By Mazin Qumsiyeh
It has been some 130 years since the first European Jewish settlement was established with the explicit aim of taking over the country. The few thousand native Palestinian (Arab) Jews did not support Zionism. Christians and Muslims resisted it over the decades mostly by non-violent popular resistance as I detailed in my just released book “Popular Resistance in Palestine: A history of Hope and Empowerment”. This popular resistance included at least 15 waves of uprisings called intifada’s in the past few decades. The results of both the violent colonial settler activity and the resistance to it have been mixed.
The last 6 decades witnessed the development of a militarized “Jewish state” that subsists on (mostly US) security-related exports and foreign aid (mostly from the west). Millions of Jews from around the world settled here in place of millions of ethnically cleansed Palestinians (see Ilan Pappe’s “The Ethnic Cleansing of Palestine”). Seven of the 11 million Palestinians in the world are refugees or displaced people. Remaining Palestinians are allowed to live on only 8.3% of historic Palestine and those shrinking areas are increasingly surrounded by walls that in the description of visiting South African leaders make this system of segregation (called Hafrada in Hebrew, apartheid in Afrikaaner) far worse than the system that existed in South Africa.
Yet, Israeli leaders and policy makers contend that the problem is not their policy but need of more public relations campaigns. Their constant lamentations about the “delegitimization of Israel” is disingenuous since they are the ones who delegitimize this enterprise by persistent violations of international and humanitarian law. What do they expect when Israeli forces murder 1400 Palestinians and demolish thousands of homes and many schools and hospitals in a span of three weeks as they did just recently in Gaza? What do they expect when they continue to keep millions of refugees and displaced people from exercising their internationally recognized right of return to their homes and lands? Why should a refugee be denied her right to return to her home and land for being a Christian or a Muslim while any Jewish convert is given “rights” to come and live on stolen land and get automatic citizenship? Why do I as a Palestinian Christian get denied entry to my city of Jerusalem only 5 miles away while it is slowly being transformed via meticulous ethnic cleansing and Jewish settlement activity?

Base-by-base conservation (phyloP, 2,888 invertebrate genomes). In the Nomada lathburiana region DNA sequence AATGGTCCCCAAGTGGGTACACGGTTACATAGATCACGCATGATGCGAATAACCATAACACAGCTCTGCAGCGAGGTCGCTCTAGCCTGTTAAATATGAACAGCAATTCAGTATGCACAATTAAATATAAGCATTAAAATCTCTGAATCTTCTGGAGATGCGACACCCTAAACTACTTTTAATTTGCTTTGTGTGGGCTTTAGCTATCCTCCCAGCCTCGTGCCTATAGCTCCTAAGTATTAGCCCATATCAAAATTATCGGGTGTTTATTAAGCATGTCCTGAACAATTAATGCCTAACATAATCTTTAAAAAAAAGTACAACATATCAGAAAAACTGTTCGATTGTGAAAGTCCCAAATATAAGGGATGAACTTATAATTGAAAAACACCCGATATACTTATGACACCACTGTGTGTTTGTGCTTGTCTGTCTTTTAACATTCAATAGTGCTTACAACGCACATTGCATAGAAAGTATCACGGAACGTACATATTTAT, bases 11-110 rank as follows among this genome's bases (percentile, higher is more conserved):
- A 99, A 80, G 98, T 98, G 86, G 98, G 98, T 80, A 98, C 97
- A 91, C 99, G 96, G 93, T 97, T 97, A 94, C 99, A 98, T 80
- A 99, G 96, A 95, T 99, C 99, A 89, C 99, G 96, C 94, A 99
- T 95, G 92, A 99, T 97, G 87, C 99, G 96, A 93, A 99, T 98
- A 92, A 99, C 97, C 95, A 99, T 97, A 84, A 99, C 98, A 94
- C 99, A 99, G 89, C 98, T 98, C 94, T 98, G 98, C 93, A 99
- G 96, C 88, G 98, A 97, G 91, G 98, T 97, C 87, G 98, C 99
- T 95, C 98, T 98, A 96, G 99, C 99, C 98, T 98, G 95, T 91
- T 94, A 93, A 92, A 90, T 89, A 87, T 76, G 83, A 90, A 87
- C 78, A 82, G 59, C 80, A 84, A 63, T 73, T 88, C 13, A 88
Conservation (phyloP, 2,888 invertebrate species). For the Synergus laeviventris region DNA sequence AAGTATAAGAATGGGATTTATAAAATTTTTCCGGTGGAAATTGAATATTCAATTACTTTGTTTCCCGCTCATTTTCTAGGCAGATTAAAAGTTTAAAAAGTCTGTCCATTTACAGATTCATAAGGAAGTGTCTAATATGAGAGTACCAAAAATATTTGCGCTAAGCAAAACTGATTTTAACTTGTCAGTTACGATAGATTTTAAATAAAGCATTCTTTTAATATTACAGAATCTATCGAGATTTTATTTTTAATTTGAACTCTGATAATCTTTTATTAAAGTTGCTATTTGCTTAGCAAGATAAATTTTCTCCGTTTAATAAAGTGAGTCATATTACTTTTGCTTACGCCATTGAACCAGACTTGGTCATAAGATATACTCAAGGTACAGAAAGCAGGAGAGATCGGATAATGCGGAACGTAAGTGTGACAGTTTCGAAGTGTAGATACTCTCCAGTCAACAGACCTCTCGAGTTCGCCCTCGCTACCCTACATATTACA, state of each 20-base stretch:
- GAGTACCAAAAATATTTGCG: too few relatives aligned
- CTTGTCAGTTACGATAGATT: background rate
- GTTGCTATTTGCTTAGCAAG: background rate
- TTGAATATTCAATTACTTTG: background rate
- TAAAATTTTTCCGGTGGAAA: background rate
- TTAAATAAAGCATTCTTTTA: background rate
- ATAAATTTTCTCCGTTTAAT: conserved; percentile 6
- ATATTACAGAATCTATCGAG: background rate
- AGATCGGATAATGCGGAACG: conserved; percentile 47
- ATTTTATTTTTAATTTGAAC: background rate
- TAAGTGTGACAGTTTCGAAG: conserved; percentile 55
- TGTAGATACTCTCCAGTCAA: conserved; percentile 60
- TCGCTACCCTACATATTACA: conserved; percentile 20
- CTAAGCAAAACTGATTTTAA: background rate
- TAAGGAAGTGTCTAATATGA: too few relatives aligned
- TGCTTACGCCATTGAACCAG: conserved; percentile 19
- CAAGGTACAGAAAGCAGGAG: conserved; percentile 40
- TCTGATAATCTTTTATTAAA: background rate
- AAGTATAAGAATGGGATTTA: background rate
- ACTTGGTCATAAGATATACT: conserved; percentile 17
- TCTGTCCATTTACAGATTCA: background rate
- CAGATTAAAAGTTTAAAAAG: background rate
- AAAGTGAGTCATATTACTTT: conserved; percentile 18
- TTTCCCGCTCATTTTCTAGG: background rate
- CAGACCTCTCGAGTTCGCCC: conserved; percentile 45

Tremendous changes came about since the issuance in 2005 of the Palestinian society call to action which read in part: “We, representatives of Palestinian civil society, call upon international civil society organizations and people of conscience all over the world to impose broad boycotts and implement divestment initiatives against Israel similar to those applied to South Africa in the apartheid era” (http://bdsmovement.net). Since this call was issued, there were thousands of boycott actions around the world. In five years, we progressed more than in three decades in South Africa.
We in Palestine are also encouraged that this is the first such situation in history where International participation is not just from abroad but by thousands coming to Palestine annually. A recent example is the Gaza freedom flotilla with hundreds of courageous activists from over 30 countries. This Christmas, hundreds of activists joined us in Bethlehem to call for an end to Israeli apartheid and distributed thousands of Christmas cards that have this headline: “Peace on Earth: Even in Palestine?” Hundreds of thousands of Christians have now read and began acting on the call issued a year ago by us Palestinian Christians calling for a stand for truth and for peace (www.kairospalestine.ps). Thanks to the internet and openings in mainstream media, more and more people around the world have come to understand what this manufactured conflict is all about. More and more people are questioning Western governments’ foreign policies that seem tailored to satisfy lobbyists for Israel rather than serve the people.
Here in Bethlehem were we celebrate the birth of the Prince of Peace, we yearn for a just and durable peace. Like that good teacher 2000 years ago that spoke truth to power without worrying about reprisal, we believe the power structures will collapse and the word of truth will remain and grow. We will thus continue to work to build bridges and challenge walls (both physical and metaphysical). We believe peace based on justice for the dispossessed Palestinians will be good for all people who inhabit this historically burdened land and for the world at large.
Dr. Mazin Qumsiyeh is a Professor at Bethlehem University and author of the book “Popular Resistance in Palestine: A history of Hope and Empowerment” (Pluto Press, 2010). He was arrested three times simply for advocating non-violent resistance to colonial occupation. He contributed this article to PalestineChronicle.com.